Questions for Londoners

Discussion in 'Miscellaneous' started by Shikarnov, May 24, 2010.

  1. Shikarnov

    Shikarnov Rear Admiral Rear Admiral

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    Greetings,

    A friend of mine is an English teacher at the state university in Rostov na Danu, Russia. She and her class will be visiting London soon, and asked me if I could find out some information for her. Unfortunately, being an American, I'm ill equipped to answer her questions. I'm hoping you guys here can help:


    • Should they be carrying Euros or Pounds? Or are both accepted?
    • What are some traditional foods that must be tried? Any restaurant recommendations?
    • Are there any shops at which souvenirs (or authentic cultural products that are less cliche than a model of Big Ben) can be purchased at reasonable prices?
    • If you had only a week in London, as they do, what places would you visit? (In prioritized order just in case there's not enough time to do it all)
    Thanks in advance!

    ZS
     
  2. trampledamage

    trampledamage Clone Moderator

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    Can't help with the details about where to go in London particularly - but they need to take pounds rather than Euros. Some of the bigger stores might be dual currency, but they shouldn't assume it, and if they want to buy things from market stalls, they'll definitely need Sterling.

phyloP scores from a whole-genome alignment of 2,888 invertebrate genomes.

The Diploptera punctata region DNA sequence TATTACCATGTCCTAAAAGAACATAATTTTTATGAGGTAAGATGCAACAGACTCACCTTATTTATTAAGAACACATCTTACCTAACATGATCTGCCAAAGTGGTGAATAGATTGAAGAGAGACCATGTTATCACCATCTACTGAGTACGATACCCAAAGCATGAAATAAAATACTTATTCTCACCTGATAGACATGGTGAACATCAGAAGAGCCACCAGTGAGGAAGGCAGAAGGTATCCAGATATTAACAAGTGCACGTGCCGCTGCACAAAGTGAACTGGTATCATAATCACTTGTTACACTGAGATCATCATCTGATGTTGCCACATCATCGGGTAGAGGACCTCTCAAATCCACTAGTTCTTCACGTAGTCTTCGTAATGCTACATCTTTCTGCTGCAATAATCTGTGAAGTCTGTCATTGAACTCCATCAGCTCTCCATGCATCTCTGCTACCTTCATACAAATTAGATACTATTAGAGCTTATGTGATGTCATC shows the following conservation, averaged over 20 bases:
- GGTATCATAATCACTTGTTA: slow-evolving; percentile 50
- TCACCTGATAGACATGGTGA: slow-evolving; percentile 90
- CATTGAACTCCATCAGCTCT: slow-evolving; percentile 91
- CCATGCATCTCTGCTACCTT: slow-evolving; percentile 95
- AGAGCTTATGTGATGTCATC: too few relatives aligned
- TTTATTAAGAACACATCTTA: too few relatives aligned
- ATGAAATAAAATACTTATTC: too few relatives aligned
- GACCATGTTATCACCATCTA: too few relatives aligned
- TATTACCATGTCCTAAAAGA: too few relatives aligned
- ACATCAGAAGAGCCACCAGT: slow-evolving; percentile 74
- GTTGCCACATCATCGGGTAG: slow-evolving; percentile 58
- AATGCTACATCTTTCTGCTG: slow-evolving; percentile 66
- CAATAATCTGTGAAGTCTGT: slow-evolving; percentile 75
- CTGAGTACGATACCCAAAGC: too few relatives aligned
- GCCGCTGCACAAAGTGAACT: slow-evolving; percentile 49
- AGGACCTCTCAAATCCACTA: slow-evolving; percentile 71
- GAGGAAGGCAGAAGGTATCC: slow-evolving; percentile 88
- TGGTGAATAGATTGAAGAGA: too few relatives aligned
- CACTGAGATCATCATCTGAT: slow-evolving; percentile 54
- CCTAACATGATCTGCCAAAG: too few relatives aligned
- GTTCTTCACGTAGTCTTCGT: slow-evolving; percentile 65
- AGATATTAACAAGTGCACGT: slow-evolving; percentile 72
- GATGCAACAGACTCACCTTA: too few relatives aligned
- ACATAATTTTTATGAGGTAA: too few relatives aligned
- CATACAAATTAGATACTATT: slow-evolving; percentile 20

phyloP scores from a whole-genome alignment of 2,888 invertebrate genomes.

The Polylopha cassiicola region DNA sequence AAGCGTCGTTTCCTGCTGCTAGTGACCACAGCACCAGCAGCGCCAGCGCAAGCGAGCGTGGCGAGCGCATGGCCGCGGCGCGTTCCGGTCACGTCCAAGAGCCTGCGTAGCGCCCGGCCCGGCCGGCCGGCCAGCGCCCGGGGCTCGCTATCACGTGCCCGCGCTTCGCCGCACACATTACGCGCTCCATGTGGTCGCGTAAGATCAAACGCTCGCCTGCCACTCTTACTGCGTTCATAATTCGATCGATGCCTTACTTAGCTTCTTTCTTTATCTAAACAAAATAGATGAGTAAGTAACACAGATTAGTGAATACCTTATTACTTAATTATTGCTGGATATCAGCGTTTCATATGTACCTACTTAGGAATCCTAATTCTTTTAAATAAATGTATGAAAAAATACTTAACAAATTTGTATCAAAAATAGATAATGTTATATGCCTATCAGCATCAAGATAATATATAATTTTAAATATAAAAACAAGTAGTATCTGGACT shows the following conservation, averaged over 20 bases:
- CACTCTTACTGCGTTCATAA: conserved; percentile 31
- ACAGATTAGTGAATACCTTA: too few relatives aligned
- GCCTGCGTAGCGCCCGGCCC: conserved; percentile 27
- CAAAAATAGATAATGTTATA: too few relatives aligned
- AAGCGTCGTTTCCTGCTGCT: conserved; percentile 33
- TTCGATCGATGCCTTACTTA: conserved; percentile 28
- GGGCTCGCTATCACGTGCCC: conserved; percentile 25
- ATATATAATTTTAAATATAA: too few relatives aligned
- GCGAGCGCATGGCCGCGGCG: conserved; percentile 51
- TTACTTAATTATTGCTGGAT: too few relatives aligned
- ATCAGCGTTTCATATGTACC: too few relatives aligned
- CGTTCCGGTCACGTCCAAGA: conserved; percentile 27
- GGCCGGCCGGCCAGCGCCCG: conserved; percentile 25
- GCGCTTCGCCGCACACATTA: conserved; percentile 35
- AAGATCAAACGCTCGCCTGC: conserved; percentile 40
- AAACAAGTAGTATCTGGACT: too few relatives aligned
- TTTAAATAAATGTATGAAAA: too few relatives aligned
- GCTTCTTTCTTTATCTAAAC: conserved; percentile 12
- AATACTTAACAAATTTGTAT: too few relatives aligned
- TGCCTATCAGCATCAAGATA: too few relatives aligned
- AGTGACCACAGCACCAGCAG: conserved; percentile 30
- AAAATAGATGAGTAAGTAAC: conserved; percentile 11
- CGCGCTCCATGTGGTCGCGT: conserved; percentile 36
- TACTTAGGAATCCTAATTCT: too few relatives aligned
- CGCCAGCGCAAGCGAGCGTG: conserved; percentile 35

3. Goliath

    Goliath Vice Admiral Admiral

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    Pounds.

    Chicken tikka masala.

    I don't eat out much in London, so I can't help you with restaurants. Sorry.

    None that I've noticed. There are lots of souvenir shops in the city centre, but from what I've seen, they all sell the same mass-produced crap. Though you might want to have a look in antique shops.

    The first time I visited Britain and Ireland, the only souvenirs I took home were some seashells I picked up on the Irish coast, just north of Dublin. I find things like that are much more meaningful than any manufactured "souvenir."

    This really depends on what they like. London is a huge city, and even the tourist-friendly city centre offers a wide variety of things to do and see.

    If your friend enjoys art, for example, I would recommend seeing the National Gallery, the Tate Britain, and (my personal favourite) the Tate Modern.